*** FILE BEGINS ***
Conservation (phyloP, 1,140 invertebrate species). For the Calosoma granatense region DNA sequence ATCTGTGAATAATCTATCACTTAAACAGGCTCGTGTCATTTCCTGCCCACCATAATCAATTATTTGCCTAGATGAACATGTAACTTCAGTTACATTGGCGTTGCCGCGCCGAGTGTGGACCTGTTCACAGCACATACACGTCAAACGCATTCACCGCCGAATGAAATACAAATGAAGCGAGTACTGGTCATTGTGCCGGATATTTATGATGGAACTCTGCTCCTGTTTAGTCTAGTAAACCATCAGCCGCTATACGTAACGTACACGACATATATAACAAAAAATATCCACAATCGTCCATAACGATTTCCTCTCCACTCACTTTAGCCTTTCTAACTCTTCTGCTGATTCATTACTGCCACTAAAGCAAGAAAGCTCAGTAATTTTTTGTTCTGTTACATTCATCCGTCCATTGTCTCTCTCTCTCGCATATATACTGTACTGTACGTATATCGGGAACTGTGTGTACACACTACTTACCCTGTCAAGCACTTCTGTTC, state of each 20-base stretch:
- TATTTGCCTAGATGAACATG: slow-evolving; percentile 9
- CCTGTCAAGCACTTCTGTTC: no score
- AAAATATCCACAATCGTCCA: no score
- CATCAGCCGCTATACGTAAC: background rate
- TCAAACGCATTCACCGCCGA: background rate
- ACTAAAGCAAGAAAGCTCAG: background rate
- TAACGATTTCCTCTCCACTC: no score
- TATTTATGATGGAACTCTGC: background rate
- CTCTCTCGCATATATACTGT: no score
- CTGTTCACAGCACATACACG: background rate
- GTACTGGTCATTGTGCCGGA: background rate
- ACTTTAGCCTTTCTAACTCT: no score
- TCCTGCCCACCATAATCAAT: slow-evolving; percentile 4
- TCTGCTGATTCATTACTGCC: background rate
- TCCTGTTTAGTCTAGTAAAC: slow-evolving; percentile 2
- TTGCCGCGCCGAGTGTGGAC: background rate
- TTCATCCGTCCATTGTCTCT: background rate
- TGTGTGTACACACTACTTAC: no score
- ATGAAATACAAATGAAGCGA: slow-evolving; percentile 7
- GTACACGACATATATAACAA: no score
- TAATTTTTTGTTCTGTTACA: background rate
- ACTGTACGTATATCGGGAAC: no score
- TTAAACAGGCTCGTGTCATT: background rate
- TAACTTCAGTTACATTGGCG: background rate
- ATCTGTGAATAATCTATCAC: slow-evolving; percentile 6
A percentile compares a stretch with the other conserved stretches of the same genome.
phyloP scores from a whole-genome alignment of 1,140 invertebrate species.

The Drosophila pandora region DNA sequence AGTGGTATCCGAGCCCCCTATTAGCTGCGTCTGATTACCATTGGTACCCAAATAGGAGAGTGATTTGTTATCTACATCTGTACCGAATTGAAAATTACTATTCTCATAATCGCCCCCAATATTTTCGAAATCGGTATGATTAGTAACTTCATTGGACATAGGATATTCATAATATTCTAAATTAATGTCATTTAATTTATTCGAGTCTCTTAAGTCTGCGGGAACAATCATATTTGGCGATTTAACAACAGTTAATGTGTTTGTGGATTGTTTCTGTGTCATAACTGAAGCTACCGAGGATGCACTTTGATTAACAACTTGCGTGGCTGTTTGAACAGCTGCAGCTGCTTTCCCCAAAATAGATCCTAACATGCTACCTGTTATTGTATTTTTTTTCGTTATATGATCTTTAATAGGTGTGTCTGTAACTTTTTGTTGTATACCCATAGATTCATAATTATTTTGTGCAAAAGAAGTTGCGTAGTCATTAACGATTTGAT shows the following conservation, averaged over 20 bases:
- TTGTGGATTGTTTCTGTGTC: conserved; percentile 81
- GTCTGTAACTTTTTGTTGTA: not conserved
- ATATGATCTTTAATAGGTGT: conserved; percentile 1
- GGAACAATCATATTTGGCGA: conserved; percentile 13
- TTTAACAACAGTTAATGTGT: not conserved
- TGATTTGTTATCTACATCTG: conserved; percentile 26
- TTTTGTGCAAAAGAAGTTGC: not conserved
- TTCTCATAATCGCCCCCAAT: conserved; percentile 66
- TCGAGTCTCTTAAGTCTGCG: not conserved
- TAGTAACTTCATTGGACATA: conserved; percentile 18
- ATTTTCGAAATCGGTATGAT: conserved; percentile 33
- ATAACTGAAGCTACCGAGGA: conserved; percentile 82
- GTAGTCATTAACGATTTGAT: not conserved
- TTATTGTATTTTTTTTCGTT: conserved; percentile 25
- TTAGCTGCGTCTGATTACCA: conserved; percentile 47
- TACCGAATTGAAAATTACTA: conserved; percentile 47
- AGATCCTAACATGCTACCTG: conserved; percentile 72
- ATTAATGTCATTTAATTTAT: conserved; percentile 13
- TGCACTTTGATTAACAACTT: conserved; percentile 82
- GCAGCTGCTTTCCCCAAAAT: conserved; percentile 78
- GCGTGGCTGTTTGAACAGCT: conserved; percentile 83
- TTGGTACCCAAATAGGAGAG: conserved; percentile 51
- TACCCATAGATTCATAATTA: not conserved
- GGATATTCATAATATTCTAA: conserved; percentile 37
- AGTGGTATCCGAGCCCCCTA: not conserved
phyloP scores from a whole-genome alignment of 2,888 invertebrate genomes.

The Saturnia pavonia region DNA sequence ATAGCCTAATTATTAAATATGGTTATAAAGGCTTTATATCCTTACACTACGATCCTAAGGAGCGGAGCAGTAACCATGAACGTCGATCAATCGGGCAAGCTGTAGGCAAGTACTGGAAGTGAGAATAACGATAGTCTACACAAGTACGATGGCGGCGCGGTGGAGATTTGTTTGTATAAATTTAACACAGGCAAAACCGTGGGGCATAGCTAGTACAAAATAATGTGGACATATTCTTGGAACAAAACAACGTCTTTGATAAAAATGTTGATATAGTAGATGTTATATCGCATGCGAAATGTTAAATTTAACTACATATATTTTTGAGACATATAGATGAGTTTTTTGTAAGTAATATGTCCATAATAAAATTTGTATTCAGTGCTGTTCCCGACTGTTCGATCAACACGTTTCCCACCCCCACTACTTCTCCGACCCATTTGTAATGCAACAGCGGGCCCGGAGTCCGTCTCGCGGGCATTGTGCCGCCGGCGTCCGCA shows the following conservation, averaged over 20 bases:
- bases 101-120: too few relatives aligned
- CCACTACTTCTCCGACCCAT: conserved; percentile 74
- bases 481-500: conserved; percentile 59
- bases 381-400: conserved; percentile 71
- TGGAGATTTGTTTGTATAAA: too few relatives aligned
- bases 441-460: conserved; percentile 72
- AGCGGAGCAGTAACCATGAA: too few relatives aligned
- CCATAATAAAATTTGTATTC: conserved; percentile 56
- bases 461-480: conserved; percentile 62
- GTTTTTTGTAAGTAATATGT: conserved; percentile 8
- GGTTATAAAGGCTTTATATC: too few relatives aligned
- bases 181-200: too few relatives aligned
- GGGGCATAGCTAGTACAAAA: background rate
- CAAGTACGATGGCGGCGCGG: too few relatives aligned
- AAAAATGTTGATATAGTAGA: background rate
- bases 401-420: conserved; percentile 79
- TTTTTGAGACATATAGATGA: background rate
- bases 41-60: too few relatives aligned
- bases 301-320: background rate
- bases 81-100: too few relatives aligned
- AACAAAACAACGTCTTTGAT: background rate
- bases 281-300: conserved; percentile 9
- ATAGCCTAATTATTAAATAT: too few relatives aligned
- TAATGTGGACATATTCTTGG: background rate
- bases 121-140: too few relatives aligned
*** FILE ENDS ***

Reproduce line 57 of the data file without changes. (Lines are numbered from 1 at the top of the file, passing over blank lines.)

- bases 101-120: too few relatives aligned